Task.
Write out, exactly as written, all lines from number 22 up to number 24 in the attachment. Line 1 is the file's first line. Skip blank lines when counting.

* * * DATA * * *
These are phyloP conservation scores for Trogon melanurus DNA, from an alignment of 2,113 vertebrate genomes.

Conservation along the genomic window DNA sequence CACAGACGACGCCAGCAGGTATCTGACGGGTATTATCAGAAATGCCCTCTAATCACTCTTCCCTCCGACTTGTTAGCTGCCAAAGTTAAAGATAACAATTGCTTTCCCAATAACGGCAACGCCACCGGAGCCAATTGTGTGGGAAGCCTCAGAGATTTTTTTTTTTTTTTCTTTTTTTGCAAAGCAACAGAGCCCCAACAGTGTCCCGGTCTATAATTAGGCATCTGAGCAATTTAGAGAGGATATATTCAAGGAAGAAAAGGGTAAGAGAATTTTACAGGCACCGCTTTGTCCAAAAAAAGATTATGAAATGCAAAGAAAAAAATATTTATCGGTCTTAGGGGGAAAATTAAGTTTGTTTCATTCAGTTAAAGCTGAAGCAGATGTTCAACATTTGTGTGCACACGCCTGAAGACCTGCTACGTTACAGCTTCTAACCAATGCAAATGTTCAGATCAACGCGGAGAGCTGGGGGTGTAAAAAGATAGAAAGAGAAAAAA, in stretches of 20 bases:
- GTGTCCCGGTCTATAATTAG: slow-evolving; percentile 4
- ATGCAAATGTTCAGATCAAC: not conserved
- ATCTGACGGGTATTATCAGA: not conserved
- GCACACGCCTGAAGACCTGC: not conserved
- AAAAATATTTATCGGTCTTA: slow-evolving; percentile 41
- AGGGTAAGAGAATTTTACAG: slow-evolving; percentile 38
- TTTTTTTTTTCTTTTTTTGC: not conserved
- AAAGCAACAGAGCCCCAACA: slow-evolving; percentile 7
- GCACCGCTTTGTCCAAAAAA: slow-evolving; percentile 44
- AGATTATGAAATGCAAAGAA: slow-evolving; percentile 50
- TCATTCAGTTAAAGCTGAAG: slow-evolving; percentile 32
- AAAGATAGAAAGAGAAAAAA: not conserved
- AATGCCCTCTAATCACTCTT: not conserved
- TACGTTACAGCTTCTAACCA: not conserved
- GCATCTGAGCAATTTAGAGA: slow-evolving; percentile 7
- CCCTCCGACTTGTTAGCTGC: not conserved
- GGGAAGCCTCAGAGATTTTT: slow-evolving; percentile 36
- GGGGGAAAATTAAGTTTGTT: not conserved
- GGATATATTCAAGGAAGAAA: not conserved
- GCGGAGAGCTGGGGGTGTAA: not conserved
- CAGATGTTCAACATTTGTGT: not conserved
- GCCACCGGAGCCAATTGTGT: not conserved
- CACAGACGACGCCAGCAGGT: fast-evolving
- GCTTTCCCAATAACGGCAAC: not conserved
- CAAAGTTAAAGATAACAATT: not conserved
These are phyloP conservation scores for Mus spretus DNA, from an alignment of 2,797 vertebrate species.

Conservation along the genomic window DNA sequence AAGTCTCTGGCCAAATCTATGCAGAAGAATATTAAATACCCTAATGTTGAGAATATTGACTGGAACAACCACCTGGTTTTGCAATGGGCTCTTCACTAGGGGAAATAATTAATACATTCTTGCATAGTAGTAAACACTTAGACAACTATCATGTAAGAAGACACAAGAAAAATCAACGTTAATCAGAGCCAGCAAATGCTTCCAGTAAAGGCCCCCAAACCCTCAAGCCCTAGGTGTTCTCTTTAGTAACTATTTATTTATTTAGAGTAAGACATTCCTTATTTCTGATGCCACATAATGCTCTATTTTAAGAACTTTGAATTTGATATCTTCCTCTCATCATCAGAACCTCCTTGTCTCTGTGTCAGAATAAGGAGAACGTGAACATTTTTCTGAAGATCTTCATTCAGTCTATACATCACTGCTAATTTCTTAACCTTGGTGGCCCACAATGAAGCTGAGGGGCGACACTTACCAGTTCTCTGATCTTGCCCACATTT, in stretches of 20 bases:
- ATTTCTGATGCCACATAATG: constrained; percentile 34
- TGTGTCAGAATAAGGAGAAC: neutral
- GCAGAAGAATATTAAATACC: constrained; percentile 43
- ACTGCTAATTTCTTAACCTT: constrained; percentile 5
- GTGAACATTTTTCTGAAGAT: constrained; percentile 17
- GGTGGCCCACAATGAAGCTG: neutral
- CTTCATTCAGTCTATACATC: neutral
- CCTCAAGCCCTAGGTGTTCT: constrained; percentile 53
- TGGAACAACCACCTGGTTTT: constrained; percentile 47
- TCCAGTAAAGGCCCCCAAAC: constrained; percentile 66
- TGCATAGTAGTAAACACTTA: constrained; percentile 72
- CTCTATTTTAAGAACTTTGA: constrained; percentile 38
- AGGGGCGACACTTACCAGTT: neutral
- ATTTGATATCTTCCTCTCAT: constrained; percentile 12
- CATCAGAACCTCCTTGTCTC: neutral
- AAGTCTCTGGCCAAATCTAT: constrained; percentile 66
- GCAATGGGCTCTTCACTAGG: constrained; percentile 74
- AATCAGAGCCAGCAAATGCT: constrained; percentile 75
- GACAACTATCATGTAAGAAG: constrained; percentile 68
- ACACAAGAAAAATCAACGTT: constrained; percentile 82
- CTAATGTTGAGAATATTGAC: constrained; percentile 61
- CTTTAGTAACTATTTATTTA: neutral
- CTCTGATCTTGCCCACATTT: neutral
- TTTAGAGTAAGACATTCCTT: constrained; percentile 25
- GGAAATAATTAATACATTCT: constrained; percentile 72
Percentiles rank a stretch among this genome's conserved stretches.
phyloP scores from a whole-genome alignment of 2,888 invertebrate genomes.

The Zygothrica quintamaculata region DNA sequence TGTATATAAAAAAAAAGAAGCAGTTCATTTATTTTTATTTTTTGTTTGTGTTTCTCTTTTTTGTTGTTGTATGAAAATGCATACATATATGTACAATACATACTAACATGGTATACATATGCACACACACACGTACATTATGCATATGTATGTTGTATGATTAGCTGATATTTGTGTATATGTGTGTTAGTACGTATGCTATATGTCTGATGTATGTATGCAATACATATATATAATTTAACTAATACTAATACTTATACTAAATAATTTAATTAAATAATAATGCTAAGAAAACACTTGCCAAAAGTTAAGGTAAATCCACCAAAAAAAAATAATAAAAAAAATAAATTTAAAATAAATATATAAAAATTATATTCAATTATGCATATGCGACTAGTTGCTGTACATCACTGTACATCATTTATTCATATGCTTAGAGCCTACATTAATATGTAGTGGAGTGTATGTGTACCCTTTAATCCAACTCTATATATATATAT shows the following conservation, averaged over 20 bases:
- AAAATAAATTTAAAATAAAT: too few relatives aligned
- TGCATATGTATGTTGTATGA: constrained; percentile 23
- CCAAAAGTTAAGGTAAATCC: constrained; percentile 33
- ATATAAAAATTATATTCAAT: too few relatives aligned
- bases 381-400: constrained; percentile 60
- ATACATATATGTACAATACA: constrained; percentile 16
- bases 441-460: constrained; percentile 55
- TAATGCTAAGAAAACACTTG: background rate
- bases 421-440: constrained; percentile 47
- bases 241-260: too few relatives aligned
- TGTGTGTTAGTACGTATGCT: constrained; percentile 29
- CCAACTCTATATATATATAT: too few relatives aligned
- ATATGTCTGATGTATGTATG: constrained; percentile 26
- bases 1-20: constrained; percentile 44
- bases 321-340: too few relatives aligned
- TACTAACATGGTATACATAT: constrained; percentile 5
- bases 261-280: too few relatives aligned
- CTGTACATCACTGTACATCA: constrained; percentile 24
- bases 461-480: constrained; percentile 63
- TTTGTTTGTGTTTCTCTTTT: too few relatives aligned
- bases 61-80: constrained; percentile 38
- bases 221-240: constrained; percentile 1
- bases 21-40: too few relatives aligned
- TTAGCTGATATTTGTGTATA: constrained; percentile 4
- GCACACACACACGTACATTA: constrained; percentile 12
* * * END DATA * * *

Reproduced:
- GCGGAGAGCTGGGGGTGTAA: not conserved
- CAGATGTTCAACATTTGTGT: not conserved
- GCCACCGGAGCCAATTGTGT: not conserved